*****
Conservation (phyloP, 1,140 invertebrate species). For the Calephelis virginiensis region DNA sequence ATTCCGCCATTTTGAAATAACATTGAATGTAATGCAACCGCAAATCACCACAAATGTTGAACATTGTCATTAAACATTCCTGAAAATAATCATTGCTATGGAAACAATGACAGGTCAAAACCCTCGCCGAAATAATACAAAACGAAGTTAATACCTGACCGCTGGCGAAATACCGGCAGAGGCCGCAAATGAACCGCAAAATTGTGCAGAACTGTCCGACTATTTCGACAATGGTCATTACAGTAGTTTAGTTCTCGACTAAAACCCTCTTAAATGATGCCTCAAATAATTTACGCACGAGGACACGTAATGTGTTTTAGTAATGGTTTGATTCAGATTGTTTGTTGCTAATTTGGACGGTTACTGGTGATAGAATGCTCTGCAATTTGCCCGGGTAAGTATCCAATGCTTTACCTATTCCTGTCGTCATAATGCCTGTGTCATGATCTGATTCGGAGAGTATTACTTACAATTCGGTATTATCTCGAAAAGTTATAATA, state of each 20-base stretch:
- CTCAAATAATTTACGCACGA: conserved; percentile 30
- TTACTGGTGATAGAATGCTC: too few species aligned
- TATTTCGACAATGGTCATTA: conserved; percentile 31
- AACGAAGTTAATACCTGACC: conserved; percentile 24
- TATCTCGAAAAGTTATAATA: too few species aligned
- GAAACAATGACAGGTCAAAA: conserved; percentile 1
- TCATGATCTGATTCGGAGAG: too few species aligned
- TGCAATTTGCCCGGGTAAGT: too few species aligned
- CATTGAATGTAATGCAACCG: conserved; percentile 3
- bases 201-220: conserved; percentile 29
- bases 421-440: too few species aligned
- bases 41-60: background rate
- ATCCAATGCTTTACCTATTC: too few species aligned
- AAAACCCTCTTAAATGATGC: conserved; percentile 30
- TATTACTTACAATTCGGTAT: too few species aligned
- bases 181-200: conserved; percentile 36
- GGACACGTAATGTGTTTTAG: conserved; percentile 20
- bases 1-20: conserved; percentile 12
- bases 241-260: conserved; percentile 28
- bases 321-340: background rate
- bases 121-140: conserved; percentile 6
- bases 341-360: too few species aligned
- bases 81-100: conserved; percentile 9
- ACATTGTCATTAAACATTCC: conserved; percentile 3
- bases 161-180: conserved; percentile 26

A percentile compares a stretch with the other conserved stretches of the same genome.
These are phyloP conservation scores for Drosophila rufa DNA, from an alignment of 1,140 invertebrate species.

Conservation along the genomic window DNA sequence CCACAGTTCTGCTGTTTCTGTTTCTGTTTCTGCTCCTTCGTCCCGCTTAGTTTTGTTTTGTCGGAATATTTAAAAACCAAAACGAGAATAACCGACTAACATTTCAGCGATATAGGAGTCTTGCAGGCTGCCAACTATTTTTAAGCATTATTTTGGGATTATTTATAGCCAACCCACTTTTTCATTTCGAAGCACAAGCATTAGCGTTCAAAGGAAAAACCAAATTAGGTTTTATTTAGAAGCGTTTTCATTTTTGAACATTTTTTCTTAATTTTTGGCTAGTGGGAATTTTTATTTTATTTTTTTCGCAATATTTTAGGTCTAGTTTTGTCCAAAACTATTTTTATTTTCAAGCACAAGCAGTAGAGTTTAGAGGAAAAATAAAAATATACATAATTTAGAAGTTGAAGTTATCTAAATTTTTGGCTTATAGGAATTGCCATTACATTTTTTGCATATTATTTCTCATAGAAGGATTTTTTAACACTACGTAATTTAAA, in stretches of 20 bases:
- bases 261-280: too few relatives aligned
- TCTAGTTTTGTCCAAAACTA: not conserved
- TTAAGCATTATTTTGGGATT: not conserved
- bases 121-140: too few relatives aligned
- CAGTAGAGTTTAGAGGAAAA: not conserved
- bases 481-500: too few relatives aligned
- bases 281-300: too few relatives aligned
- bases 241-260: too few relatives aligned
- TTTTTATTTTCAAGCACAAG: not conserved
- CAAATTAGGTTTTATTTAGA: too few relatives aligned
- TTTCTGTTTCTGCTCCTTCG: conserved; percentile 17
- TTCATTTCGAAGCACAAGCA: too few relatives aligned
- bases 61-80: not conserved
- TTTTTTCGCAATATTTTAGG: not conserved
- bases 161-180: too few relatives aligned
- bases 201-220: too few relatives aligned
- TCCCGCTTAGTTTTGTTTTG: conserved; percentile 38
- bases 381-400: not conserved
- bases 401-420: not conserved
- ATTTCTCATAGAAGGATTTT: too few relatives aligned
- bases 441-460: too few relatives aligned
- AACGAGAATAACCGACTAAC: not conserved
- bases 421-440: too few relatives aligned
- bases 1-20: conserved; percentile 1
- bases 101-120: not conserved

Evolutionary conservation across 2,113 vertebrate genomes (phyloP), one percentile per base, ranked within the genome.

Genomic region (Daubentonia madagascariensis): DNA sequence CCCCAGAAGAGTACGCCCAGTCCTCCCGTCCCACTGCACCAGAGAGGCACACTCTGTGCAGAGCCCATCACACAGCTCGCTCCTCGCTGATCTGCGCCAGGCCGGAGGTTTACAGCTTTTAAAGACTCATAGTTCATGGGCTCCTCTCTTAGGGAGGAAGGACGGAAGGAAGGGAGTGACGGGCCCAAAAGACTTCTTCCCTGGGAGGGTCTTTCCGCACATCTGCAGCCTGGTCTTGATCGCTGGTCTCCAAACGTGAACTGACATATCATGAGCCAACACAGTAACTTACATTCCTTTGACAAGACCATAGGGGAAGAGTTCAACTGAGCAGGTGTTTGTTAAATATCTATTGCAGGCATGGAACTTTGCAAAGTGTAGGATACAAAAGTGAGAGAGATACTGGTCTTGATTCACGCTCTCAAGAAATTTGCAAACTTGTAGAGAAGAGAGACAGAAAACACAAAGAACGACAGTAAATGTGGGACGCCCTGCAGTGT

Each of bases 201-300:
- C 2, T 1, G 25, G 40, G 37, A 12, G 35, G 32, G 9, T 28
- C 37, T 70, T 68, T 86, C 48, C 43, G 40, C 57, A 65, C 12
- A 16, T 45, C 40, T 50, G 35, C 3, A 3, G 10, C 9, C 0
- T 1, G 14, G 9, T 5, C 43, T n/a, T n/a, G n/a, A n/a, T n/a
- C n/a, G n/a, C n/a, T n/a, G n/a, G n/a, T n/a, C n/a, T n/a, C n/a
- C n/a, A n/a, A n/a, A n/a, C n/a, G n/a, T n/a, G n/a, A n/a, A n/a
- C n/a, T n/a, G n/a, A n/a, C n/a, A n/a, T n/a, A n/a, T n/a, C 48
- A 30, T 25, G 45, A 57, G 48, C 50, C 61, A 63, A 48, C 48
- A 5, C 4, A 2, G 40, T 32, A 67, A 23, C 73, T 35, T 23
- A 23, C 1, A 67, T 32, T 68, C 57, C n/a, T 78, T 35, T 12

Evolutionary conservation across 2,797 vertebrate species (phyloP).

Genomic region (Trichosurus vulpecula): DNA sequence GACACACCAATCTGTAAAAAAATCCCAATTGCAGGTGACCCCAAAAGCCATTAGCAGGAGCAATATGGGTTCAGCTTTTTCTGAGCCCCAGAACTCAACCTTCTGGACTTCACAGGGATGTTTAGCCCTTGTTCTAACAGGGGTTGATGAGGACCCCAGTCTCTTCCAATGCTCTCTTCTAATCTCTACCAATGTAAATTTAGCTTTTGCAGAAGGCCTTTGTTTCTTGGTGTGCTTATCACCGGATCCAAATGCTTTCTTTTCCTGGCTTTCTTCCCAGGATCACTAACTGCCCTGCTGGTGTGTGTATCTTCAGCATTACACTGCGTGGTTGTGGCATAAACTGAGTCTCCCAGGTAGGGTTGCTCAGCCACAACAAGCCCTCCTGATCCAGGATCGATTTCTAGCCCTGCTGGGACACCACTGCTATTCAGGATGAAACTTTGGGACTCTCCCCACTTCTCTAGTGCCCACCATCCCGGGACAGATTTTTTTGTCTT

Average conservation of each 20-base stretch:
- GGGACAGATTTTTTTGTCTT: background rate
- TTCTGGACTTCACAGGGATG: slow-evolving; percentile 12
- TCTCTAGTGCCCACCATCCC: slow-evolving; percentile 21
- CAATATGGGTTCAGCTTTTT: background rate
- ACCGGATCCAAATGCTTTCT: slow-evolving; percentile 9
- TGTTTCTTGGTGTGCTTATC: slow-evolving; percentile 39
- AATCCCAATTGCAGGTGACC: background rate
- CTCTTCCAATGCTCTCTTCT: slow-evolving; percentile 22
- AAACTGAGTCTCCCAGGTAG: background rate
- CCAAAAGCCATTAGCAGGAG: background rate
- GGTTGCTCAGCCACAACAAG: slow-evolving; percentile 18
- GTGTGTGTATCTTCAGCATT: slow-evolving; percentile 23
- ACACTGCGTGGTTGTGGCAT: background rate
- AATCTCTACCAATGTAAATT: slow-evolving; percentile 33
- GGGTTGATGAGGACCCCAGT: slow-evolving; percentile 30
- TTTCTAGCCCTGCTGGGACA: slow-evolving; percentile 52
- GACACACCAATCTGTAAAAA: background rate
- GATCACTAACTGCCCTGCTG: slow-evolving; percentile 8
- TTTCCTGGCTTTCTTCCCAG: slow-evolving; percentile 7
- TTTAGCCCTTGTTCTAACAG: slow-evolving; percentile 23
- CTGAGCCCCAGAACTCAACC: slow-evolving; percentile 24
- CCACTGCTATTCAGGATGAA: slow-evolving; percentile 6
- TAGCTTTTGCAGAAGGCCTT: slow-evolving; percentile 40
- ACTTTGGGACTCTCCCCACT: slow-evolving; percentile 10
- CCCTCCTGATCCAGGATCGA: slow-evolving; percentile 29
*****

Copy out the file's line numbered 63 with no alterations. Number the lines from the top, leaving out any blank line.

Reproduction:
- C n/a, A n/a, A n/a, A n/a, C n/a, G n/a, T n/a, G n/a, A n/a, A n/a